Core values by John Blundell in The Business

I always enjoy my encounters with the CBI’s Sir Digby Jones, who is stepping down as the head of the business group. He is jovial, enthusiastic and has a great stock of excellent jokes. Yet his defence of capitalism, as until recently the voice of British business, made me gloomy. I hope his successor Richard Lambert will do better.

The case for capitalism or, as I prefer to say, markets, is not merely so companies can be creamed to pay for hospitals and schools. Markets are deeply mysterious entities which we have yet to understand fully.

Markets stand apart from much of the human institutional landscape because they were designed by nobody. Markets are spontaneous orders which pursue no hierarchy of ends ; that is, markets do not value certain ends over other ends like the state does. The quotes are F A Hayek’s. In this sense the only analogy that seems remotely satisfactory is language.

The language of capitalism is that extraordinary mechanism for co-ordinating and signalling that is prices. Prices are the conversation that emerges between those who want to buy and those who want to sell.

At this point much of academic economics and most intellectuals go up a metaphorical cul-de-sac. They argue human beings will not attain equilibriums . Therefore the State can intervene and sort out the chaos of the market riddled with fantasy flaws such as imperfect competition or asymmetrical knowledge . Surrounded on all fronts by the failing agencies of the state, they home in on supposed market failure .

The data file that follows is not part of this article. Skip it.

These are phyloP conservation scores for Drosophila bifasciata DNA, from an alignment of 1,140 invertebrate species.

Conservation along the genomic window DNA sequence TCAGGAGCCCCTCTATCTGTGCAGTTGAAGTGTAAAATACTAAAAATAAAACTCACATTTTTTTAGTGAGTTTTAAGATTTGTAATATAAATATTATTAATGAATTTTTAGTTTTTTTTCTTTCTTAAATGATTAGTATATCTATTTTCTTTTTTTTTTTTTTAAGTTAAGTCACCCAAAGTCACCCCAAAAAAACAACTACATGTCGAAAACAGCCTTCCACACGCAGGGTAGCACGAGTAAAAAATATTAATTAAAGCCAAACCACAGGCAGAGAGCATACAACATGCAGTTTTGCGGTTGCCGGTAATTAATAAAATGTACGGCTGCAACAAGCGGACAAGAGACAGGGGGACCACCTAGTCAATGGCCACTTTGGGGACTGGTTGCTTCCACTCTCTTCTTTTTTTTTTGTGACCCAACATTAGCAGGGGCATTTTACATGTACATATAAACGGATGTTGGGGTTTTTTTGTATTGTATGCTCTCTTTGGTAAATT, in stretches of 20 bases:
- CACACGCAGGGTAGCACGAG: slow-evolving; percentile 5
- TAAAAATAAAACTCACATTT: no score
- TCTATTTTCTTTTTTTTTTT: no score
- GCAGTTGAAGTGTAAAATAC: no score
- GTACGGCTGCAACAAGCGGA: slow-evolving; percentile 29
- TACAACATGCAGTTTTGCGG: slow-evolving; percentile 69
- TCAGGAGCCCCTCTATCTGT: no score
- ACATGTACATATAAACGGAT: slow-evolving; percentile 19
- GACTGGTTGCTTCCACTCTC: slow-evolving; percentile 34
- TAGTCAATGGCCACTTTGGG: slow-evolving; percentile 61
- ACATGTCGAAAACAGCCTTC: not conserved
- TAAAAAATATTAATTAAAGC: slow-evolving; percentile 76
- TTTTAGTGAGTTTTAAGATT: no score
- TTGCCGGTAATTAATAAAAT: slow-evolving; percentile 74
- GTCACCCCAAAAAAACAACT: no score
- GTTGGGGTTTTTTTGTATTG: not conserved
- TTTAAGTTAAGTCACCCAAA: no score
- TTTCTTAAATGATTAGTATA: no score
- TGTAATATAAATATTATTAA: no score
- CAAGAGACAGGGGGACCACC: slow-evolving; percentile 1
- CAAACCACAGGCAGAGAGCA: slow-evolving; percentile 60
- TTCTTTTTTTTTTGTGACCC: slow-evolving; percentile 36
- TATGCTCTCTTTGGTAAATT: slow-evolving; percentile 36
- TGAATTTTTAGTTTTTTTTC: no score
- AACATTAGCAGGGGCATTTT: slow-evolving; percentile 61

This is the wisdom of fools. Markets and prices are a mass of different perceptions and circumstances, a subtle web of individuals, or firms as agents of individuals, trying to guess tomorrow’s opportunities.

Consider the calumnies heaped upon that valiant enterprise Wal-Mart, or as we know it better, Asda. Those hostile to capitalism see a monster that forces wages lower, destroys town centres, congests nearby roads, and overcharges. I see an engine that creates hundreds of thousands of jobs and reduces poverty. Indeed Tesco in the UK and Wal-Mart in the US are the greatest poverty-reducing programmes history has ever seen.

The important, the defining, the crucial attribute of the role of Wal-Mart/Asda is that it is entirely voluntary. Nobody is coercing anybody. Indeed the reason it is such a huge success is that large numbers of us go there of our own volition. But even the largest corporations are utterly vulnerable to people’s choices. These may be whimsical or irrational. They may be a perceptive instinct for better options. We all remember Marks & Spencer’s dominance built on quality. Almost overnight it lost its magic. We went elsewhere… at least for a while. What a wake-up call that was.

Contrast this simple retailing story with schools. These are the products of utterly different forces – bureaucracy funded from taxation and built on the conscription of their customers . So much of education has been captured by the professions it is difficult to discern what parents or pupils want. At their meanest, some of our schools are little more than baby-sitting facilities. The students do not learn to read or write or count. Indeed as James Bartholomew, author of
The Welfare State We’re In
, points out: Two out of every five street robberies are committed by 10- to 16-year-olds during school hours. So are a quarter of all burglaries and a third of car thefts. It begins to seem that schools are academies of crime .